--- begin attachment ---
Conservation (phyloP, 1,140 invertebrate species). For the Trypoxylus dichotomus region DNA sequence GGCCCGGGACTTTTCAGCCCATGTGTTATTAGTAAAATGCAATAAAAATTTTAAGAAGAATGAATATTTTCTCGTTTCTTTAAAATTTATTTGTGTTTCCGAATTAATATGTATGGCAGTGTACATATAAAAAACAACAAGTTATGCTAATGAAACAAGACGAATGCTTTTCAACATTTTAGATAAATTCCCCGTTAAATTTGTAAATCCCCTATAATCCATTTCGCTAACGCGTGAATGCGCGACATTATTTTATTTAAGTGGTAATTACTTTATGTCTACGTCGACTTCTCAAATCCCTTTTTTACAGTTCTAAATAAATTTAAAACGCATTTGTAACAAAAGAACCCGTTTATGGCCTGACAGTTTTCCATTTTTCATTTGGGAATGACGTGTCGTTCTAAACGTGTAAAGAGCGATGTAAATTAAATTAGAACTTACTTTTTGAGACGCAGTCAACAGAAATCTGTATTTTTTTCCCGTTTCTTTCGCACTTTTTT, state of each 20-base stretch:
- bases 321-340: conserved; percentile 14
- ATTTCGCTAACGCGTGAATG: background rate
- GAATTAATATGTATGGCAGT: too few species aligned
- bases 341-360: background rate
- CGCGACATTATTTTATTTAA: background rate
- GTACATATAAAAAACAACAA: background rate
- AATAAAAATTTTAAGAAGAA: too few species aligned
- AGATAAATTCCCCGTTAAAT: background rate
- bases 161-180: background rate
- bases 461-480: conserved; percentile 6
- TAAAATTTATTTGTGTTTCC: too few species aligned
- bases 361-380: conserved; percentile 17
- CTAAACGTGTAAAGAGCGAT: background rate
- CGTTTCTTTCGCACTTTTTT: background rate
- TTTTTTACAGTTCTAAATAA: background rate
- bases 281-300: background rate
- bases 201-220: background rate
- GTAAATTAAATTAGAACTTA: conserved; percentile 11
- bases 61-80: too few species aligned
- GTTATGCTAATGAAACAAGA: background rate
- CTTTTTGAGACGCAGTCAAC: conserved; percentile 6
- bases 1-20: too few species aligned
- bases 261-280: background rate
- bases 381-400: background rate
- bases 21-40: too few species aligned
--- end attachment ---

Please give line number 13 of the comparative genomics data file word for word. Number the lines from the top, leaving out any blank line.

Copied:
- bases 361-380: conserved; percentile 17